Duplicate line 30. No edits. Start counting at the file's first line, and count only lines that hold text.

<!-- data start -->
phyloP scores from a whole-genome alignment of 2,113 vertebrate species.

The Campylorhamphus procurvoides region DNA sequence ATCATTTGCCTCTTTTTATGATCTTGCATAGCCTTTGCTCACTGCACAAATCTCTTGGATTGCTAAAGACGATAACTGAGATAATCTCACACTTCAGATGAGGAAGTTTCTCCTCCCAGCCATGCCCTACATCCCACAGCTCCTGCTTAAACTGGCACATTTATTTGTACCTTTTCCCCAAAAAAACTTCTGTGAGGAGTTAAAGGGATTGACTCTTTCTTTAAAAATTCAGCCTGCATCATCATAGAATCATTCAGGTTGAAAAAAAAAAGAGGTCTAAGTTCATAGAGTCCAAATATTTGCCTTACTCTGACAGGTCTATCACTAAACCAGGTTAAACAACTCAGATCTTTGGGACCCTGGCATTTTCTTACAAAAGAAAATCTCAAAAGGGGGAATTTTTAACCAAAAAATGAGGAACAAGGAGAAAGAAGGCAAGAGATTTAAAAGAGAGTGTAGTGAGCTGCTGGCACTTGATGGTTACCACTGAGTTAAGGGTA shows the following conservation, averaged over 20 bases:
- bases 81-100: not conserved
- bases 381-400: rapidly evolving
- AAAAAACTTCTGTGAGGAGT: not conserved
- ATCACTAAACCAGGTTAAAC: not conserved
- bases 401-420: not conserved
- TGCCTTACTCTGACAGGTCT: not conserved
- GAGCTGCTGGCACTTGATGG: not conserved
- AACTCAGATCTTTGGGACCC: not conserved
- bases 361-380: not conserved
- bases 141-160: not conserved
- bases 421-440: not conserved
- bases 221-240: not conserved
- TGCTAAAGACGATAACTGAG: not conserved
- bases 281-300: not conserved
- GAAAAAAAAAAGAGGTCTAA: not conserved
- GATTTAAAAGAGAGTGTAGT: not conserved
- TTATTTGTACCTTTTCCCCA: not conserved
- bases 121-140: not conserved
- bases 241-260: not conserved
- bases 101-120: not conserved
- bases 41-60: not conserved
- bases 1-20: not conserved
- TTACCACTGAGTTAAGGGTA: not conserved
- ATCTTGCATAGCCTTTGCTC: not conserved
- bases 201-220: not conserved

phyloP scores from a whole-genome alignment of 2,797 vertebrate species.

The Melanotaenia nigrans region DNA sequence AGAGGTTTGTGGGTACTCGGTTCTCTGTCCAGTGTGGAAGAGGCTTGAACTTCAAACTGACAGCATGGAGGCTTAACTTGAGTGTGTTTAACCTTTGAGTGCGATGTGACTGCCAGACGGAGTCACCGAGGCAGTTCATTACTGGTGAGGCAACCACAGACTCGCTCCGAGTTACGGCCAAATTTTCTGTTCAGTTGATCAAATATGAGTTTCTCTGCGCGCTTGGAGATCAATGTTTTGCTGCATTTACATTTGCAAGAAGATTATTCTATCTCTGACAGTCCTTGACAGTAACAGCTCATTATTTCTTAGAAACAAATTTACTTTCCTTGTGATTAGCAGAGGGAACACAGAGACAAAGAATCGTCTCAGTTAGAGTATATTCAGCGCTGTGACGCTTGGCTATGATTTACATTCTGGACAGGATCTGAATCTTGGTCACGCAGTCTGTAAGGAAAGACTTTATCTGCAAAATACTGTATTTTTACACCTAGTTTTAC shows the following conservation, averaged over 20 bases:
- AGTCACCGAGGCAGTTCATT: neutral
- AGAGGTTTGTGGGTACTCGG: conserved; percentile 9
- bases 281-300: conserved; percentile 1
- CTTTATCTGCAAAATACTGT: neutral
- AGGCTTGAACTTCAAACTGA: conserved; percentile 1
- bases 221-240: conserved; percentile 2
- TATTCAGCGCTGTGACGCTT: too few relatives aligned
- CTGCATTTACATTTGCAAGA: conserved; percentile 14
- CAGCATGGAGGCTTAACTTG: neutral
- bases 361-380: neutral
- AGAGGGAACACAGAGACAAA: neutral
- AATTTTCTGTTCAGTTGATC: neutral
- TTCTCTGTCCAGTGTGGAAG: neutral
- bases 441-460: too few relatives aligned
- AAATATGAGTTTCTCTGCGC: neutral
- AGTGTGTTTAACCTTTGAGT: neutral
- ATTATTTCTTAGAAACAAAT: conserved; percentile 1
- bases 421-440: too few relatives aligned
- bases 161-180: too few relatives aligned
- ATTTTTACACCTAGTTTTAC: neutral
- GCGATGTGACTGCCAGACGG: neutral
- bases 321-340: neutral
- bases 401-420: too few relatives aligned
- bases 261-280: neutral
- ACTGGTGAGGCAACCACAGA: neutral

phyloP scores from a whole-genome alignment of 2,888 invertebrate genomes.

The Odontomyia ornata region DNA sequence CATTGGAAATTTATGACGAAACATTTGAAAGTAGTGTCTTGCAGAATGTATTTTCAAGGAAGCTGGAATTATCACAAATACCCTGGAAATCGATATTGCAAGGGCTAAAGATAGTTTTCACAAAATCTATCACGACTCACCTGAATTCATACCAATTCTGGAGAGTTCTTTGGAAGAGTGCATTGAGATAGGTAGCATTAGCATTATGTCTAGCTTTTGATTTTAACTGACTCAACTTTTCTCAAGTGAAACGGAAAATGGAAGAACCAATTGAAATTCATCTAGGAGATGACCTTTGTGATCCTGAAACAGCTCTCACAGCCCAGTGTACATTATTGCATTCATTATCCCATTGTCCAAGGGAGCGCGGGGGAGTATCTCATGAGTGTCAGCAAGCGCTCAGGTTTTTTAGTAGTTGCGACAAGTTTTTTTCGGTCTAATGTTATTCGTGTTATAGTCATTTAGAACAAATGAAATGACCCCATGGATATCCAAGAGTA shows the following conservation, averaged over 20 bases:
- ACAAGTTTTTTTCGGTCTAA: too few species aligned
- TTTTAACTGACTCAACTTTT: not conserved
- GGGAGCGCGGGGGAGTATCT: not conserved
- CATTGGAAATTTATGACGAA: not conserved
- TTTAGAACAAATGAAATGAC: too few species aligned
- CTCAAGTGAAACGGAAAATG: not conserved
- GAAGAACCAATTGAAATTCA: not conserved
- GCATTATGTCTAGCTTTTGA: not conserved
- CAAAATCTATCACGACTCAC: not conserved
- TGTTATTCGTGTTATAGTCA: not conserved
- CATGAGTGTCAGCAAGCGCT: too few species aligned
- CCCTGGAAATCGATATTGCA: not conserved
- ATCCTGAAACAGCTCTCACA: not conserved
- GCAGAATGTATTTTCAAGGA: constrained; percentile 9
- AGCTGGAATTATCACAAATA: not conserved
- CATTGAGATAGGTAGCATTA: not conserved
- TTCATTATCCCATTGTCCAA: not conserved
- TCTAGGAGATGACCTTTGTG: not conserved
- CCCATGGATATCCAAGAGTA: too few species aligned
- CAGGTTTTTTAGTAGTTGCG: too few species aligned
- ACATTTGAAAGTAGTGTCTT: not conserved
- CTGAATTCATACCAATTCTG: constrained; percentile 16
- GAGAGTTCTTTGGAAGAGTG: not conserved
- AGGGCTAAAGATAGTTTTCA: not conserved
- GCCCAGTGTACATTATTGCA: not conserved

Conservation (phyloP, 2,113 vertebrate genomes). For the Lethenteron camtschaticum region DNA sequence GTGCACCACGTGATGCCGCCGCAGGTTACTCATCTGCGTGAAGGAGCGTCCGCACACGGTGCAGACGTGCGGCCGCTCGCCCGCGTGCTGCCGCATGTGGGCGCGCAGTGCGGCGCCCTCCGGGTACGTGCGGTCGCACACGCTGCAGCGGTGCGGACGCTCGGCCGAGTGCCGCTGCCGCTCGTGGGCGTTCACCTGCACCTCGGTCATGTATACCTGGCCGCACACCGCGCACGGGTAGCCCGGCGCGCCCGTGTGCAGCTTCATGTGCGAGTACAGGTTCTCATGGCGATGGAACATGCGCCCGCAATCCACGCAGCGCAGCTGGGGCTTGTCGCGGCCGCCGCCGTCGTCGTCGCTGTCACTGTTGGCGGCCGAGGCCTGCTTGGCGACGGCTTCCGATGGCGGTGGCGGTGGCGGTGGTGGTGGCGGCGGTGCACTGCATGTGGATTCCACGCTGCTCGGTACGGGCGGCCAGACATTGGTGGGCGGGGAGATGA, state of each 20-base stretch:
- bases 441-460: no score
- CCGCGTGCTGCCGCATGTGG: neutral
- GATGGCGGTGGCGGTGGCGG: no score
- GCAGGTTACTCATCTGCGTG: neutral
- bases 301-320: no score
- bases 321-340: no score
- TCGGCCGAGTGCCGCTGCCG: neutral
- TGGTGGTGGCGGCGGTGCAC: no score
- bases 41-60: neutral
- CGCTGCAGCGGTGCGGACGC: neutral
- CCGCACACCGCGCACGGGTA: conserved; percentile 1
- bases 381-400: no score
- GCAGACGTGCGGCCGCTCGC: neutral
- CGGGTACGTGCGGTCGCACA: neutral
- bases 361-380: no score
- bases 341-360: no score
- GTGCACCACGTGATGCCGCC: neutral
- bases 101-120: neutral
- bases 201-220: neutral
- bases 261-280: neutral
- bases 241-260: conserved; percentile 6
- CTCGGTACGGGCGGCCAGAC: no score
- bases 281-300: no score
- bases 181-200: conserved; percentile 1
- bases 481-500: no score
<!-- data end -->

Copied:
- AGTCACCGAGGCAGTTCATT: neutral